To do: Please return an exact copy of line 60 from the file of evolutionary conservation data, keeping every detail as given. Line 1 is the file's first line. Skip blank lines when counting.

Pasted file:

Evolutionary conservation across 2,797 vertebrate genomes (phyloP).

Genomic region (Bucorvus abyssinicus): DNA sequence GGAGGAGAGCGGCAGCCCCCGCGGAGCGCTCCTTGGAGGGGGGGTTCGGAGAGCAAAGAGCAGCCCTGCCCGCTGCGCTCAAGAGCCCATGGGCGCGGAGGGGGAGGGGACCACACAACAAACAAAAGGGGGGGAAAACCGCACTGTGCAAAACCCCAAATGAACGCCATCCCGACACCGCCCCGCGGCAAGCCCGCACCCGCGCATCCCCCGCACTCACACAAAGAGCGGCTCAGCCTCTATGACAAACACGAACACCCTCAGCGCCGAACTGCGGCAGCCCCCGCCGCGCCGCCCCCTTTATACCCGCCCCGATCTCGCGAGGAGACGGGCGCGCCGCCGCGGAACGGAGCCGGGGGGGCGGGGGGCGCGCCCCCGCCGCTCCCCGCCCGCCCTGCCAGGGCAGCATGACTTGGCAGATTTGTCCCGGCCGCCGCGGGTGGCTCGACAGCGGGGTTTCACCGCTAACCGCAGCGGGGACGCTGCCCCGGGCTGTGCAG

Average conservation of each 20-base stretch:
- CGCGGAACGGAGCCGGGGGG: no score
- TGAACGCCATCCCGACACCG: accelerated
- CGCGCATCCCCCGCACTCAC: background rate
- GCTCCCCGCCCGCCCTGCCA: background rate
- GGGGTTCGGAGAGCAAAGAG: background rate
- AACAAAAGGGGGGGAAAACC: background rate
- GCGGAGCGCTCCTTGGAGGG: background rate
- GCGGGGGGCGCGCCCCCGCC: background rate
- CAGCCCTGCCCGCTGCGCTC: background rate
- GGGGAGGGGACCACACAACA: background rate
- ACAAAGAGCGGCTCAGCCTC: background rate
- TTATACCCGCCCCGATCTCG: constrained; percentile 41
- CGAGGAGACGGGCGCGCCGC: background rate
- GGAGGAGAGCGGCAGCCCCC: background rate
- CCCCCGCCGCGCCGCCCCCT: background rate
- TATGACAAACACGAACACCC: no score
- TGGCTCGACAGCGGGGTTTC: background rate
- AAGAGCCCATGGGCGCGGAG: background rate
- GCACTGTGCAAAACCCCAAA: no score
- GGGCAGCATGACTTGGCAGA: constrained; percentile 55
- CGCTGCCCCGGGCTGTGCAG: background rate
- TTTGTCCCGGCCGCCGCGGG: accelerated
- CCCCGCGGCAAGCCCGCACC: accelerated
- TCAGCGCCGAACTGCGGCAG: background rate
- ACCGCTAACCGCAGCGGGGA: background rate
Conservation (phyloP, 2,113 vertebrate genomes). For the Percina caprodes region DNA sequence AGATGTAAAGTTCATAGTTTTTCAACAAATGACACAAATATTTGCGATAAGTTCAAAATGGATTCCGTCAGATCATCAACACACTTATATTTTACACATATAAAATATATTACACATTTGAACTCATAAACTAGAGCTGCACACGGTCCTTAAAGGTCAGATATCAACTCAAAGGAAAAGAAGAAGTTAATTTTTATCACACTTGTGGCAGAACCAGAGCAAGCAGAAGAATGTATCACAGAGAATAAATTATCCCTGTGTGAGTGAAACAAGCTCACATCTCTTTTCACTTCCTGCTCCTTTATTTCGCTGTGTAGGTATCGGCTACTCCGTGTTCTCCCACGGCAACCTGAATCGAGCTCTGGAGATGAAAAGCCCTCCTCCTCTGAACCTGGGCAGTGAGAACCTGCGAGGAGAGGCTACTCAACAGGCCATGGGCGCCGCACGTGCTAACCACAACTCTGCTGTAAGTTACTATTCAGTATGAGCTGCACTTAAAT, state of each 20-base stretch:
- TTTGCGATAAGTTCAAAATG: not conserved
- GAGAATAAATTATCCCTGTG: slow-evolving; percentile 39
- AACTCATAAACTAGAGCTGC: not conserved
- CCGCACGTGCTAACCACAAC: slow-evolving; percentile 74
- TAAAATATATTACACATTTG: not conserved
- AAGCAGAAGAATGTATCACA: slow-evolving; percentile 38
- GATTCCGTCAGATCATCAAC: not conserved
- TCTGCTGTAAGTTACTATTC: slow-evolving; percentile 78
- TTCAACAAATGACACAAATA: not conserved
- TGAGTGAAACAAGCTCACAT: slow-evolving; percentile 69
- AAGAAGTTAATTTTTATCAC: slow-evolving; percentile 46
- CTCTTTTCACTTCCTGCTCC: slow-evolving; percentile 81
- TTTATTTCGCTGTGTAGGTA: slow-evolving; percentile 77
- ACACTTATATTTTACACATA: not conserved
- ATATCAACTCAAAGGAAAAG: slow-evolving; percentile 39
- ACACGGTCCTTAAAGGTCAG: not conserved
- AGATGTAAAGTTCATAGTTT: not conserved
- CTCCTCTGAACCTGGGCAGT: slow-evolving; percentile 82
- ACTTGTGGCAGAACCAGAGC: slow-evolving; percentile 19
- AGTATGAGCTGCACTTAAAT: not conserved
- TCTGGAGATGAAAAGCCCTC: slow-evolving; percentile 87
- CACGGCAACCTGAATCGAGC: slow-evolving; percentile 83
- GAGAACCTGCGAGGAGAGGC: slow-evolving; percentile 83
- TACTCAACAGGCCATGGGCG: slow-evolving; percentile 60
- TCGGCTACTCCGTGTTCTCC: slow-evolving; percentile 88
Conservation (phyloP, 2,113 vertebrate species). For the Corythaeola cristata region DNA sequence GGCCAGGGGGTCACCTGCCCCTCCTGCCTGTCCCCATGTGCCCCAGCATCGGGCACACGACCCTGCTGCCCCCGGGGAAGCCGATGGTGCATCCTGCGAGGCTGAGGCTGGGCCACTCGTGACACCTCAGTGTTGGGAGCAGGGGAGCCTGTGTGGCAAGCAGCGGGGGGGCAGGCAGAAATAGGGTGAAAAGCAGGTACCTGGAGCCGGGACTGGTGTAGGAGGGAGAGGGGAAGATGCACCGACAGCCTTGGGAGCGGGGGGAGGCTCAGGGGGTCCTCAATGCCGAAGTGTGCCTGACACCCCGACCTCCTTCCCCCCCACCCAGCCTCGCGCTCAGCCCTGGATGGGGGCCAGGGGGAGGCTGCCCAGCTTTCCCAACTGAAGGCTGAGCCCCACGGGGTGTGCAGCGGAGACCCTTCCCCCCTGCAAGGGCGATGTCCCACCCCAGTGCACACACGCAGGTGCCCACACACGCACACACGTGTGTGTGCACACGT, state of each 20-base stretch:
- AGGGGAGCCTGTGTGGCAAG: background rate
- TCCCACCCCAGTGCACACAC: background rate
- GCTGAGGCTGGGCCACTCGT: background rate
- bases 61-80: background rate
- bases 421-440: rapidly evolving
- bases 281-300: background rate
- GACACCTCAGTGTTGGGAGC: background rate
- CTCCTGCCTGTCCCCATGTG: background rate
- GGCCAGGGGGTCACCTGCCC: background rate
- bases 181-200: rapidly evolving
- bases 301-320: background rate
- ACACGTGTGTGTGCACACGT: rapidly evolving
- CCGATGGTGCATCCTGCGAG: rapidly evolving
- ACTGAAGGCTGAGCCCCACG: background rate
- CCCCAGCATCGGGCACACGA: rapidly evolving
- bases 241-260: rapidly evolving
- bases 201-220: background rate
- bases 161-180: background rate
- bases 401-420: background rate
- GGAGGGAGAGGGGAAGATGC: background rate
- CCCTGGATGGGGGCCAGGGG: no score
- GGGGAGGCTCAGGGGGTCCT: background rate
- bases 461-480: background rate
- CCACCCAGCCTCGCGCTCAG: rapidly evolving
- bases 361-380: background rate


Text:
- bases 421-440: rapidly evolving